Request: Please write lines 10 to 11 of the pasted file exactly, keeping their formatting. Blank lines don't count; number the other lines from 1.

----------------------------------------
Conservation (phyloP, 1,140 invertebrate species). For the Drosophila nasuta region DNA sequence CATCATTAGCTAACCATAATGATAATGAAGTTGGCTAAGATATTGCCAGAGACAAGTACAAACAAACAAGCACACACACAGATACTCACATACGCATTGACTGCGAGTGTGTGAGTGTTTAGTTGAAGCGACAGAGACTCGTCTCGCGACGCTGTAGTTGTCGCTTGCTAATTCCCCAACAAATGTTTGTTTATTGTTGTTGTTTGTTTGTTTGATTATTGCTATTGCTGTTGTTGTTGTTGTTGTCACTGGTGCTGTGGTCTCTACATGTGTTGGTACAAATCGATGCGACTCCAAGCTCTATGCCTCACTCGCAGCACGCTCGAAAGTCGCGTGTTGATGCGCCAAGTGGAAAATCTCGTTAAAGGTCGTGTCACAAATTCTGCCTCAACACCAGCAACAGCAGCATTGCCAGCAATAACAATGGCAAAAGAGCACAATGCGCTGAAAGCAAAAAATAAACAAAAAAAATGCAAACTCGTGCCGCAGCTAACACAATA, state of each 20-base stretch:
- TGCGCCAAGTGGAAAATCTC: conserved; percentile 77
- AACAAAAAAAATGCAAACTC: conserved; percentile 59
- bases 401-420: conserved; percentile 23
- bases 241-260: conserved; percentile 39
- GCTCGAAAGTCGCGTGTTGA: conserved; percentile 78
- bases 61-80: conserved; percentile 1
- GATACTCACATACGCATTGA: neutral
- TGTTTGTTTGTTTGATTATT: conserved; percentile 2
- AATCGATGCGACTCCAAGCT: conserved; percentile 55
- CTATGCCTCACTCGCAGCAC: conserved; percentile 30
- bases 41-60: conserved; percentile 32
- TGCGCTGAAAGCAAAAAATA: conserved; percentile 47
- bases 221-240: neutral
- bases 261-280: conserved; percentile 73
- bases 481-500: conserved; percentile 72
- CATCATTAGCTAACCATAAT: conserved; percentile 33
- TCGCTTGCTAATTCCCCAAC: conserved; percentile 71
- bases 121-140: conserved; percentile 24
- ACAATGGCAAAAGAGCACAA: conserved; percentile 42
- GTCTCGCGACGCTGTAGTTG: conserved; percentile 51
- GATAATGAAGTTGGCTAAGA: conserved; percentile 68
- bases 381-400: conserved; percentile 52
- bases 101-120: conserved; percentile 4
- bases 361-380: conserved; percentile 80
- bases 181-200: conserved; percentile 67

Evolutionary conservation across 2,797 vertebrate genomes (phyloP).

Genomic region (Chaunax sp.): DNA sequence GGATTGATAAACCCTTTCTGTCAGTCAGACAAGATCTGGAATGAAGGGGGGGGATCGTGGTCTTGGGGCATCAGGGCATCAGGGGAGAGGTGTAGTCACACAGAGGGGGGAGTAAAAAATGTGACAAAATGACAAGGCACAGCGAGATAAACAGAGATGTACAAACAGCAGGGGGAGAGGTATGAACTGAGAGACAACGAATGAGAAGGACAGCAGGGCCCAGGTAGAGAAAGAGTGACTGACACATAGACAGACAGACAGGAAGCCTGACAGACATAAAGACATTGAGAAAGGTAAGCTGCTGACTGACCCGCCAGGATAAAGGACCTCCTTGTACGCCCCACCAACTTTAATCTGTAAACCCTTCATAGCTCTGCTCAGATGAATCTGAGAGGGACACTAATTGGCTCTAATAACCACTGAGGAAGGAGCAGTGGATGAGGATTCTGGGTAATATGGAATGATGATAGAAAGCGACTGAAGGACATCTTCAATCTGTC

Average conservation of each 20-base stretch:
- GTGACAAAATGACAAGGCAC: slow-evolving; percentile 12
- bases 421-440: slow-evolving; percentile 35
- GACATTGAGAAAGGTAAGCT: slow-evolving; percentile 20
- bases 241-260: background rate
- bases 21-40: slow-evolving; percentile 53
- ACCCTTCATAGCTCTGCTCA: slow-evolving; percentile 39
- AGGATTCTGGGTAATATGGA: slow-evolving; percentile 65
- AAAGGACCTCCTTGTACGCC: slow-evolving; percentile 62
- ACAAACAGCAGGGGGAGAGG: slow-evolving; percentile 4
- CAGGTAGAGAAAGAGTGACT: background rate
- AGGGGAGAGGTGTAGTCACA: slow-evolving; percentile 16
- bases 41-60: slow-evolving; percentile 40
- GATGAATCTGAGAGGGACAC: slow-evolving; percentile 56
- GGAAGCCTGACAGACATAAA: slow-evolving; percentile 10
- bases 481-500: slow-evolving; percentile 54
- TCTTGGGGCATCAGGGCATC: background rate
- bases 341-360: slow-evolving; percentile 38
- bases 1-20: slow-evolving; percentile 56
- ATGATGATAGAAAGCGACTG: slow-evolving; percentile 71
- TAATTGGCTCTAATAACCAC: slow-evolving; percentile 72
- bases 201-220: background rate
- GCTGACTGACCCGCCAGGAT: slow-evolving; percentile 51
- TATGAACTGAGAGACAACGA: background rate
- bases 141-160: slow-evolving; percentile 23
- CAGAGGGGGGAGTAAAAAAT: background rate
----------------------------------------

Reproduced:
- AATCGATGCGACTCCAAGCT: conserved; percentile 55
- CTATGCCTCACTCGCAGCAC: conserved; percentile 30